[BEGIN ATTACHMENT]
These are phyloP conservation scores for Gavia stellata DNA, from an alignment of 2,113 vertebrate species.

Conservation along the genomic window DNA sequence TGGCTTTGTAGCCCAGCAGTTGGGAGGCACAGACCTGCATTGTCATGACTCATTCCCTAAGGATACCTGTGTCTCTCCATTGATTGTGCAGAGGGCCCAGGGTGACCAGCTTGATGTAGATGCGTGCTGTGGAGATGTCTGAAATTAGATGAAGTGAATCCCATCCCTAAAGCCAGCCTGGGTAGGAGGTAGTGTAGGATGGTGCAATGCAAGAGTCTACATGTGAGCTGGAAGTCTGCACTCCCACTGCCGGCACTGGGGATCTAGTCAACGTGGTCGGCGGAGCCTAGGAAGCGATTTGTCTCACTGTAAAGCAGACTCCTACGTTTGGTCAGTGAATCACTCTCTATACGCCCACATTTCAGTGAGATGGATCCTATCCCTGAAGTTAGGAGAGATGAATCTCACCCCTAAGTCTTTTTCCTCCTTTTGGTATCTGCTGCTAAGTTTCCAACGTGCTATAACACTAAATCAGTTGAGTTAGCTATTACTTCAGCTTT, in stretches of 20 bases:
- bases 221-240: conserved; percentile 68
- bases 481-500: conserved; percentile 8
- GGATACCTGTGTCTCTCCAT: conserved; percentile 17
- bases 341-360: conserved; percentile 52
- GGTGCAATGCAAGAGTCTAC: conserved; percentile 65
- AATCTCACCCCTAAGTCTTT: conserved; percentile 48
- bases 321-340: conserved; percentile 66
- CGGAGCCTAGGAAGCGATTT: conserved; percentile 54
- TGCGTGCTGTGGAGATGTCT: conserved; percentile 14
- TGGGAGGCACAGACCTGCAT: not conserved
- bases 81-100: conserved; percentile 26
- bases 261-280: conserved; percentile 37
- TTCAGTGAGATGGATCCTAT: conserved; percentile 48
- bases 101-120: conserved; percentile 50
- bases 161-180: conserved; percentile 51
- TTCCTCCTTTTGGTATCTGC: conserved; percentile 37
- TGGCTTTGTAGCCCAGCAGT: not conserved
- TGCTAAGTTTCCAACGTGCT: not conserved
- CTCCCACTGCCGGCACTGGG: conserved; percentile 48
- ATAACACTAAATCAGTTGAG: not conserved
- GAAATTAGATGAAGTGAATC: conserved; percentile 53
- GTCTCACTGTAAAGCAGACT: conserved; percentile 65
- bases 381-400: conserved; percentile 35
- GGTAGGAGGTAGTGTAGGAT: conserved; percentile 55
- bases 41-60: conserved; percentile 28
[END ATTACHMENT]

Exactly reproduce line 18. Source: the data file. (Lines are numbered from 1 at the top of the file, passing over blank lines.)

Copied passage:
- TTCCTCCTTTTGGTATCTGC: conserved; percentile 37